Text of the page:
The Court recently considered the position in respect of bringing a disrepair counterclaim after a Possession Order has been made.

The Facts

This case related to ongoing possession proceedings between Midland Heart Ltd (‘MHL’) and Makkedah Idawah (‘Idawah’). Proceedings were issued on 23 August 2002, no Defence was filed and MHL were granted an Order for possession on 4 November 2002. Warrants of possession were subsequently requested and suspended by way of Orders dated 20 June 2005 and 26 November 2008. In 17 January 2001, MHL were granted permission to issue a further Warrant of possession, which was further suspended by the Court by way of five additional Orders between April 2011 and September 2012. On 31 October 2013, MHL were again given permission to issue a further Warrant of possession.

Idawah made a further Application which was heard before the District Judge on 6 February 2014. The Application had two limbs: 1) to suspend the Warrant of possession; and 2) for permission to bring a counterclaim for disrepair, thereby raising a claim of set off approximately eleven years after the Order for possession was granted.

The District Judge granted Idawah’s Application, allowing the set off claim to proceed. MHL appealed the decision and permission to appeal was granted on 7 April 2014.

The basis of MHL’s appeal was that the District Judge should not have permitted the counterclaim to include a claim to set off, as this amounted to a Defence and, in doing so, circumvented any process of appeal or Application to set aside. Secondly, MHL submitted that the District Judge’s decision deprived MHL of an accrued limitation defence and the District Judge had failed to have any or sufficient regard to delay.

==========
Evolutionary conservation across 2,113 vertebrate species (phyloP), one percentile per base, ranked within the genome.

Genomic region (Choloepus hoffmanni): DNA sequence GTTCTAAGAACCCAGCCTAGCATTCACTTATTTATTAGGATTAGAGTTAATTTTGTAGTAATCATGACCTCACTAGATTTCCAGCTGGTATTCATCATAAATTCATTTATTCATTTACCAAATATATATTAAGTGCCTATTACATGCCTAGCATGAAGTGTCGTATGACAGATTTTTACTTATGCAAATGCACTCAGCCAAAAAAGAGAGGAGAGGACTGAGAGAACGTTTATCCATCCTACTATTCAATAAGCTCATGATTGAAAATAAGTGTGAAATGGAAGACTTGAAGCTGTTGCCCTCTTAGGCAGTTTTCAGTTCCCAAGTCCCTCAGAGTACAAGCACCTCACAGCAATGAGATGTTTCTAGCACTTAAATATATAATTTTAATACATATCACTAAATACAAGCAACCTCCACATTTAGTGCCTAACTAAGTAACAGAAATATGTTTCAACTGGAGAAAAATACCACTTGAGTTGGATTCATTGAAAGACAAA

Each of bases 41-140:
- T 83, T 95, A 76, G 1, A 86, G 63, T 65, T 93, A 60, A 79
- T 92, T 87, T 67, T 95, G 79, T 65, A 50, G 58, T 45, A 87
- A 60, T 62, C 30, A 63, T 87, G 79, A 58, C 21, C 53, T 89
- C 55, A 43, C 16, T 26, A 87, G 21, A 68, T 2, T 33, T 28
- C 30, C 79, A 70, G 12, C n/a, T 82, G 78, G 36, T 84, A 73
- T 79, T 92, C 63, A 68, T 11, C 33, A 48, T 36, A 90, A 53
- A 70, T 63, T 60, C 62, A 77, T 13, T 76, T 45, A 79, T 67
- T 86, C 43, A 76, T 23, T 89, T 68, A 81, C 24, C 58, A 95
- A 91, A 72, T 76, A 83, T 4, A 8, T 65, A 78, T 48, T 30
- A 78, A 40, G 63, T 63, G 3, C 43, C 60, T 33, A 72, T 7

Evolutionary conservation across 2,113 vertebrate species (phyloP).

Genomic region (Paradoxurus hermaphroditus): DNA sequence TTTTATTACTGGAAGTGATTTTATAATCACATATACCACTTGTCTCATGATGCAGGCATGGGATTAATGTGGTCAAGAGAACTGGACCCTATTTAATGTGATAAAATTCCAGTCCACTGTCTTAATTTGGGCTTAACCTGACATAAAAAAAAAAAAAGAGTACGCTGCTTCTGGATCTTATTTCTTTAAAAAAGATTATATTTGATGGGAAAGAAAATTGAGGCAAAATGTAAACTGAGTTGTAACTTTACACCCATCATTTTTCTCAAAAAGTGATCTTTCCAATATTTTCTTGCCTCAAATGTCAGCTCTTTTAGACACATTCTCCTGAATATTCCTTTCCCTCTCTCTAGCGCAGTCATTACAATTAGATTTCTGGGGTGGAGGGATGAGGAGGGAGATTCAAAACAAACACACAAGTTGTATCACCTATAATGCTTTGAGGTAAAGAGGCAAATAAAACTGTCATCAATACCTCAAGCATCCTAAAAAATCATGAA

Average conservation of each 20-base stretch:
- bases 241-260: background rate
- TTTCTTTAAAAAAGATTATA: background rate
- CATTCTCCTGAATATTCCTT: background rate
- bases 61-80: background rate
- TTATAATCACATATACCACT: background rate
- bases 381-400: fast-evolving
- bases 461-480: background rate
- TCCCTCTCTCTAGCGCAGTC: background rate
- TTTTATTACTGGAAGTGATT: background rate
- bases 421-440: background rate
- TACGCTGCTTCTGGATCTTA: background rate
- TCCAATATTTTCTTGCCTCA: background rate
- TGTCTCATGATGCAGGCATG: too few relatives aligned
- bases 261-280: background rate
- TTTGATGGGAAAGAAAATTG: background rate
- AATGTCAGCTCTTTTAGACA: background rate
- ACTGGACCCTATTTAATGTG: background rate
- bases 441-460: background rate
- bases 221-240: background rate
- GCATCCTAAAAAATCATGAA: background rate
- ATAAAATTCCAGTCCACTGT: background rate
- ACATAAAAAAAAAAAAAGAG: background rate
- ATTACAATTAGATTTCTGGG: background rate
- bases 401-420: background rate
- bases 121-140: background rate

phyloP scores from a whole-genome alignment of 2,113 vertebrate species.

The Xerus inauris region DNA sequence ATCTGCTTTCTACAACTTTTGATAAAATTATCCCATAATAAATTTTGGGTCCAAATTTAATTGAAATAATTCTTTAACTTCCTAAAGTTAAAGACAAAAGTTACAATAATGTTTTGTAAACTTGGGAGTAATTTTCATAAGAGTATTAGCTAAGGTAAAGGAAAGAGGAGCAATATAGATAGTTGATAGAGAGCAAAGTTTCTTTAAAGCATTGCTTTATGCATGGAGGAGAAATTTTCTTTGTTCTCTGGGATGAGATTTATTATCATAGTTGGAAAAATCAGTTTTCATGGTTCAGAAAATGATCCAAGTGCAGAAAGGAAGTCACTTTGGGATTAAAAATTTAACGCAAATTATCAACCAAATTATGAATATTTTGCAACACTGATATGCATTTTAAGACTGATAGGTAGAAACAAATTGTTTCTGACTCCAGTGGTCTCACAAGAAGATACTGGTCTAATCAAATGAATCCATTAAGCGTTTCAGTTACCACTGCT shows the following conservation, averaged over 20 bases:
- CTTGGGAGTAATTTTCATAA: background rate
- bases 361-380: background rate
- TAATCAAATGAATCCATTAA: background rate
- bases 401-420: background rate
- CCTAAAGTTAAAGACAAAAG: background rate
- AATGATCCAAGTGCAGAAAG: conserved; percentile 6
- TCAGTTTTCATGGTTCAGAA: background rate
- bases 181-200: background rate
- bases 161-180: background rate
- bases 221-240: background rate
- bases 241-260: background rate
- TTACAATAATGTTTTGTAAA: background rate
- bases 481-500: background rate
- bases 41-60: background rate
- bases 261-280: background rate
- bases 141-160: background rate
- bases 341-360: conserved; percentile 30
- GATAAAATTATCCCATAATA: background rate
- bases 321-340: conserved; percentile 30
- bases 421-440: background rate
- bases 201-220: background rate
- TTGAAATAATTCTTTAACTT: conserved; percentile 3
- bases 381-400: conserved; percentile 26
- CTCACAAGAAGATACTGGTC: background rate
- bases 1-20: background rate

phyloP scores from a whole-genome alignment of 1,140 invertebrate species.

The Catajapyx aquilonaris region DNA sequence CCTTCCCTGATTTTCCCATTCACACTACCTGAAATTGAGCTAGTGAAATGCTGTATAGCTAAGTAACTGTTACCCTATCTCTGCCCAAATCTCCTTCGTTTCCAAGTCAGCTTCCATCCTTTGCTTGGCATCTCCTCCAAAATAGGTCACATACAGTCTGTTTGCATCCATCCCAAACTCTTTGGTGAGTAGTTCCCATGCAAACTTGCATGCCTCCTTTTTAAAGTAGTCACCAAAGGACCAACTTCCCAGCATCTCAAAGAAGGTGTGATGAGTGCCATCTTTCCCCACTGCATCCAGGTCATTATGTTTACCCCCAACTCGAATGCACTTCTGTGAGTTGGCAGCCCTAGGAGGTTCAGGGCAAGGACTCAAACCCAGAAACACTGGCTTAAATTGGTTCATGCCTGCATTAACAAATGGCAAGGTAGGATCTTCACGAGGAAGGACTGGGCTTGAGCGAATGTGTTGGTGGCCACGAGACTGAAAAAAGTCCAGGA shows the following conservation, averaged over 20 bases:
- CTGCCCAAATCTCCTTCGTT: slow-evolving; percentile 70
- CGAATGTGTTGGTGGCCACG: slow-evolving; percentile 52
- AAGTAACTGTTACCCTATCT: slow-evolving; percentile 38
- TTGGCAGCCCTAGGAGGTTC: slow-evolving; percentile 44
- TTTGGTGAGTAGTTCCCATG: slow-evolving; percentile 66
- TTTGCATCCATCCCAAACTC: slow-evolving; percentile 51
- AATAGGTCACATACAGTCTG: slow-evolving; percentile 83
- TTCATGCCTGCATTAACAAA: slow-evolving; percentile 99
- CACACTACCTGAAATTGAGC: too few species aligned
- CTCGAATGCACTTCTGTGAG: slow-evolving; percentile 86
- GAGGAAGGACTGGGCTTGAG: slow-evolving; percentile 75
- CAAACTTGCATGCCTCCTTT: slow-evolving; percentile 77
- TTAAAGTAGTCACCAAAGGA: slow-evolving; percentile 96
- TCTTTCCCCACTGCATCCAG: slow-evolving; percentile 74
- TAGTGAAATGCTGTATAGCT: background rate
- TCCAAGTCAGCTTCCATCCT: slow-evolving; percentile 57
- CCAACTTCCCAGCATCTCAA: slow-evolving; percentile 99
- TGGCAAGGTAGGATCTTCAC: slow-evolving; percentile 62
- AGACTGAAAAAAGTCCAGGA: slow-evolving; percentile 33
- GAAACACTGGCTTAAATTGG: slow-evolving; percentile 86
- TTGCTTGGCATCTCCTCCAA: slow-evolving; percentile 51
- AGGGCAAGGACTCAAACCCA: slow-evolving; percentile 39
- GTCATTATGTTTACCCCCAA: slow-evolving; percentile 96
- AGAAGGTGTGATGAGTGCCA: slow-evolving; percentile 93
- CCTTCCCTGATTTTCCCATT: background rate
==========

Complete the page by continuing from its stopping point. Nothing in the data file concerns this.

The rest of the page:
The Decision

The Circuit Judge referred to the decisions in Rahman v Sterling Credit Limited [2001] 1 WLR 496 and British Anzani (Felixstowe) Limited v International Marine Management (UK) [1980] QB 137 deriving the following principles:

• Where the counterclaim for damages for breach of covenant to repair is an equitable set off, then normal time limits do not apply where equitable relief is sought, as section 36(2) of the Limitation Act 1980 applies.
• The question is whether the action is at an end. In the present case, the Circuit Judge stated that proceedings would be at an end when the Warrant of possession had been executed. As MHL had not obtained possession, the current proceedings were ongoing and so the Court has discretion whether or not to permit a counterclaim to be made in the proceedings.
• Delay of itself is not a reason to refuse such permission.

In applying these principles, the Circuit Judge made the following findings:

• The District Judge had not erred in permitting the respondent to submit a counterclaim which raised a set off. As the action was not at an end, because possession had not been obtained “the provisions of CPR rule 39.3 are not in cases such as this strictly engaged. Instead the Court is able to deploy its much wider powers under CPR rule 3.1(2)(m), and indeed generally, in considering an application such as this.”
• The District Judge had not erred in permitting the counterclaim. The Circuit Judge found that this point was not raised before the District Judge and therefore this ground of appeal was rejected.
• The Circuit Judge found that the District Judge gave due regard to the issue of delay in making the judgment. The Circuit Judge referred specifically to the District Judge’s judgment which acknowledged that it would be more cost effective to allow the counterclaim rather than issuing a separate set of proceedings to deal with the set off claim.


This case provides practical guidance on the application of a claim for disrepair in possession proceedings. It applies and emphasises the principles laid down in Rahman v Sterling Credit Limited. When assessing a counterclaim for damages for breach of covenant to repair, this is deemed to be an equitable set off and the usual limitation time limits do not apply where equitable relief is sought, as section 36(2) of the Limitation Act 1980 applies. Accordingly, landlord clients should be aware of the potential challenges posed to possession claims where the tenant defendant alleges breach of covenant and they should be prepared to address such challenges, even when raised later in possession proceedings.

For further information, please contact Georgina Squire or the Partner with whom you usually deal.